Kansas Workforce works to address skilled worker shortage


WICHITA, Kan. (KSNW) – A major concern for employers nationwide, including in Kansas, is finding enough workers. A new workforce report is out today addressing these issues. 

The Kansas Chamber launched a strategic action plan three years ago to address how the state can be better at competing in attracting and building business in Kansas. 

Economic Leadership, a firm based out of North Carolina, was commissioned by the Chamber in early 2020 to do an in-depth study.

With the impact from COVID-19, the Economic Leadership Managing Partner, Ted Abernathy, says the group is releasing a new report. 

“Workforce is one of those issues that is at the forefront of the national business concerns these days,” said Abernathy. “It’s looking at how Kansas can compete better for matching workers with the needs of business in the state.”

The research from the report showed Kansas’s workforce would not grow during the next decade without new efforts. However, there are challenges with finding skilled workers. Business needs to increase involvement at schools and address other ways to retain workers. 

“We don’t have enough workers for the jobs that we currently have, and there’s more openings than there are people in the labor force, and in the case of Kansas, not growing workers very quickly,” said Abernathy.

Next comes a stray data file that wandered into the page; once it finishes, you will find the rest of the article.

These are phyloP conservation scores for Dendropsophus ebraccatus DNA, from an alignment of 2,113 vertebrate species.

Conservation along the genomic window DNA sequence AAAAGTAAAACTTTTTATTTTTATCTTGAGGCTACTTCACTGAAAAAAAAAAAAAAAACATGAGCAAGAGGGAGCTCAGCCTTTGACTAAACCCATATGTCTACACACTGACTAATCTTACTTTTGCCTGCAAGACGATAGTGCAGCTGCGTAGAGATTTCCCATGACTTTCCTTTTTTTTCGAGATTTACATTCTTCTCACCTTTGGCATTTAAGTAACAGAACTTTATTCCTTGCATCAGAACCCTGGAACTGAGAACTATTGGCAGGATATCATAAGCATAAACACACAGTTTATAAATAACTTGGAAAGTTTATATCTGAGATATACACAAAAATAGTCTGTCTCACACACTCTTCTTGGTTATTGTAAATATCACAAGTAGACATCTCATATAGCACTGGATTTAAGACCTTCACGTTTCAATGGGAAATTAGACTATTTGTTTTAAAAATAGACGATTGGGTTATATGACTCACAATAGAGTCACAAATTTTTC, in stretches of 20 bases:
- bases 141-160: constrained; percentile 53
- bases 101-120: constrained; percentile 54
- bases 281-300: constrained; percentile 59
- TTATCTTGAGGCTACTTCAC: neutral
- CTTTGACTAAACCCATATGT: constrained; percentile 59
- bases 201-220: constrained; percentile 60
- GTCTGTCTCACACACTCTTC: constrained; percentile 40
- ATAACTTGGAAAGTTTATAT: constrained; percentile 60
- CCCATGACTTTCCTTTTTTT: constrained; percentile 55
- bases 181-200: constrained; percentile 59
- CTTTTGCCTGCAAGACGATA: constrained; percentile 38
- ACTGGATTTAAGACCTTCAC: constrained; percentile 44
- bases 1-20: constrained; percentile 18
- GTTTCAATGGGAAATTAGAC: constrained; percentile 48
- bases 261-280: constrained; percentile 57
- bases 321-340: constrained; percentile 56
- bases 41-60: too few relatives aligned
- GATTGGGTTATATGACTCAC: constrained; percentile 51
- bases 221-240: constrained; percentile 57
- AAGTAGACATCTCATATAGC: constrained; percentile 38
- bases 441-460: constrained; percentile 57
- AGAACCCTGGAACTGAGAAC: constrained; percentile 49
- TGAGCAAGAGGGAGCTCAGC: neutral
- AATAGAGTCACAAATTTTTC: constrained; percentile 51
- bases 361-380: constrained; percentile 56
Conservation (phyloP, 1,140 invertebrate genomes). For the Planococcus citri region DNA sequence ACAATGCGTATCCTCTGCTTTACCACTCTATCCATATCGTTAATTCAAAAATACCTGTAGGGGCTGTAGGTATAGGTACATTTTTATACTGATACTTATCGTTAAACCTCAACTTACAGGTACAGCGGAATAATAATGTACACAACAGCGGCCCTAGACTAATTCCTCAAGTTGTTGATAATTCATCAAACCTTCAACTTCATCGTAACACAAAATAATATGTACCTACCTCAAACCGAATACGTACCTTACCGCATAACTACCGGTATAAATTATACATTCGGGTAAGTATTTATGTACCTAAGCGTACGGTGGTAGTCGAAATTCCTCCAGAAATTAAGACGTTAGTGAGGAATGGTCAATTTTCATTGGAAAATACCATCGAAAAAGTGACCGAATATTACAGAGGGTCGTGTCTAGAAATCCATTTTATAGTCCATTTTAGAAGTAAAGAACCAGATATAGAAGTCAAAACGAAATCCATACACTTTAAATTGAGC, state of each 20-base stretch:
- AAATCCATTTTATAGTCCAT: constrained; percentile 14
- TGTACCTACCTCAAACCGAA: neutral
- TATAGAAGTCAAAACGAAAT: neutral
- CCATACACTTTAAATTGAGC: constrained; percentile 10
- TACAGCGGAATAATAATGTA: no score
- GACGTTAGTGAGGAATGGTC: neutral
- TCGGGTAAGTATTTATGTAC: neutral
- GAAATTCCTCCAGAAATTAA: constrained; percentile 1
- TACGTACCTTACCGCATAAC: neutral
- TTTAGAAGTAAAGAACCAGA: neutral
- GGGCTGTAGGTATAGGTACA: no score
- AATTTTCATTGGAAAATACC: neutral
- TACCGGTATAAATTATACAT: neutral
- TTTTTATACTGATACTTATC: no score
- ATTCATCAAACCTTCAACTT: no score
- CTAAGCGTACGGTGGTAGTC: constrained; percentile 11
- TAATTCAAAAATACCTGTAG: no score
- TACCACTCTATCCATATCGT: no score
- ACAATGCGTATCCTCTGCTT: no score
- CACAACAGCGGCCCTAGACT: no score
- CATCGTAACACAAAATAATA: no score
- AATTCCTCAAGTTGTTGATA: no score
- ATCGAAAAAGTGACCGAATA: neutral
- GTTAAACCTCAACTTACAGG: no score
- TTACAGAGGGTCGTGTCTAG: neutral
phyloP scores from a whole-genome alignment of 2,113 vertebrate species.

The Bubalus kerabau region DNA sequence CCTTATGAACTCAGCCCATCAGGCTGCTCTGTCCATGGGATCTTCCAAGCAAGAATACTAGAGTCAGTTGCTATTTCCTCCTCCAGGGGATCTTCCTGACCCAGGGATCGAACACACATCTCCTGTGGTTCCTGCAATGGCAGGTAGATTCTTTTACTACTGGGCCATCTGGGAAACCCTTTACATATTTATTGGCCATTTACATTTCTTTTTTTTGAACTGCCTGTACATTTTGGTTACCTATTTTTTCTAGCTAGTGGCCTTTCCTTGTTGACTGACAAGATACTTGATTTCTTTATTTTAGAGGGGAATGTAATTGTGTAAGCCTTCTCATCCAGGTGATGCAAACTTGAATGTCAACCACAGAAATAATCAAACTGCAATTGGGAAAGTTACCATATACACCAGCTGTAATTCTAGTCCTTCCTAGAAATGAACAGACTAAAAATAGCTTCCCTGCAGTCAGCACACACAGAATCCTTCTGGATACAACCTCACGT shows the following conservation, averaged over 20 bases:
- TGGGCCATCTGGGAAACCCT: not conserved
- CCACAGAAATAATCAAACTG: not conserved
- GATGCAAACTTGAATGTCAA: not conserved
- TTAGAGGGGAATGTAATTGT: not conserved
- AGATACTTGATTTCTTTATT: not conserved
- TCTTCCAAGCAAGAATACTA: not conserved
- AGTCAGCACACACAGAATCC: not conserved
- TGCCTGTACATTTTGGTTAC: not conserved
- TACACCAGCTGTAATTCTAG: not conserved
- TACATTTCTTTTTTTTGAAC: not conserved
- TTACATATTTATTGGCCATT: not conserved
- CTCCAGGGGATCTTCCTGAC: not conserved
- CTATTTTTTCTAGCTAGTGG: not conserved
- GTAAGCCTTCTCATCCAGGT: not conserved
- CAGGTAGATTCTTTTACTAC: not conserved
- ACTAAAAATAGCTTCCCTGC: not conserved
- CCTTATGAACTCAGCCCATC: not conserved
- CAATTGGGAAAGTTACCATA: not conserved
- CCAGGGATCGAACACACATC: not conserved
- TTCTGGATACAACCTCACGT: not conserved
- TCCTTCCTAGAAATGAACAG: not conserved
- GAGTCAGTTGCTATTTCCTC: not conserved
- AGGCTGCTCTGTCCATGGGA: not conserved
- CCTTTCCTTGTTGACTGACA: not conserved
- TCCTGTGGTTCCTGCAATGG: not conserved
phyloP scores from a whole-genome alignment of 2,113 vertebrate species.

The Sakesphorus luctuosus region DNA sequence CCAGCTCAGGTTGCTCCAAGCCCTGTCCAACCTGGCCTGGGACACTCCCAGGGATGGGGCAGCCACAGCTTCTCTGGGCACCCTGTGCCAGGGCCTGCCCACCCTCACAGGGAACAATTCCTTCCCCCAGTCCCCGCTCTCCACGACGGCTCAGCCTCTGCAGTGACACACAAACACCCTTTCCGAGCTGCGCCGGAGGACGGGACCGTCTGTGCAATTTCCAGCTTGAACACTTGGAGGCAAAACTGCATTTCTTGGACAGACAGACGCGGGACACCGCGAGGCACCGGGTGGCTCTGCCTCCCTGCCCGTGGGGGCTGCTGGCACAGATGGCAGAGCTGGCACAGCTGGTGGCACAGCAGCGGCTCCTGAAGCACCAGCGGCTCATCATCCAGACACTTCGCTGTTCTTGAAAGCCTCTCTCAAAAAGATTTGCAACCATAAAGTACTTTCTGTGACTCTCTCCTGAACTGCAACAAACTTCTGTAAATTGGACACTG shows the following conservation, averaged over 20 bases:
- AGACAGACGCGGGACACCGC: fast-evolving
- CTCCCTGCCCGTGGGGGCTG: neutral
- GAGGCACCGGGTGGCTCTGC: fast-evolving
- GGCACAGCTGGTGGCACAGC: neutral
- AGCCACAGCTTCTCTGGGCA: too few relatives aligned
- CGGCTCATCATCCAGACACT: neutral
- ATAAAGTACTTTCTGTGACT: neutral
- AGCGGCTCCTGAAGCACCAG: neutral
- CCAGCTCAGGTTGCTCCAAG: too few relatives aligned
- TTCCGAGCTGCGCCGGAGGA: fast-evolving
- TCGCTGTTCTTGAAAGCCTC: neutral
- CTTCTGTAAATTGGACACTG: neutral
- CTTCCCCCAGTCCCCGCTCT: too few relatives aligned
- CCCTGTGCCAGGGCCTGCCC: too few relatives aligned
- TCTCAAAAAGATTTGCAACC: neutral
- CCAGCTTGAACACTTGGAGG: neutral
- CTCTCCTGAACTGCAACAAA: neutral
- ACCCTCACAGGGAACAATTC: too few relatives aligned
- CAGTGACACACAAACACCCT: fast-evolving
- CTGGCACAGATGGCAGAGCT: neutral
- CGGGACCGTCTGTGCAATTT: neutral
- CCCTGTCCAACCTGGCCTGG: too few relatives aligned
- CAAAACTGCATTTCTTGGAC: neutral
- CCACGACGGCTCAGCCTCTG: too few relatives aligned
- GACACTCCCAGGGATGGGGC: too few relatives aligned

Abernathy said there are 20 solutions to these challenges. Some of these are expanding students’ work experience, prioritizing talent retention and attraction, increasing registered apprenticeships, and several others. 

“This is, I think, the ninth state we’ve worked in like this, and some people started a few years ago, and there are ongoing efforts in Kansas,” he said. “There’s some best practices in Kansas that we tell others about, but they’re not scaled across the state, and they don’t make it to every corner of Kansas.”

The pandemic focused on women returning to the labor force by adding more childcare programs, training to reskill workers, creating more incentives for workers, and several other ideas.

You can find the full report here.

Abernathy said the pandemic influenced a higher quit rate, so now, more than ever is the time to start working out the challenges Kansas faces in the workforce. 

“We need to re-skill adults more, we need to attract more people to Kansas and keep the people we have, so there are some big things that are pretty obvious, but we’re going to look at best practices around the country, programs that will work here and try to address some of them,” he said. 

His advice is to build on the things that are working and start making small moves towards the big goal of a stronger workforce. 

The summit kicks off at 9 a.m. at the Wichita Marriott Hotel. It goes until 5 p.m.

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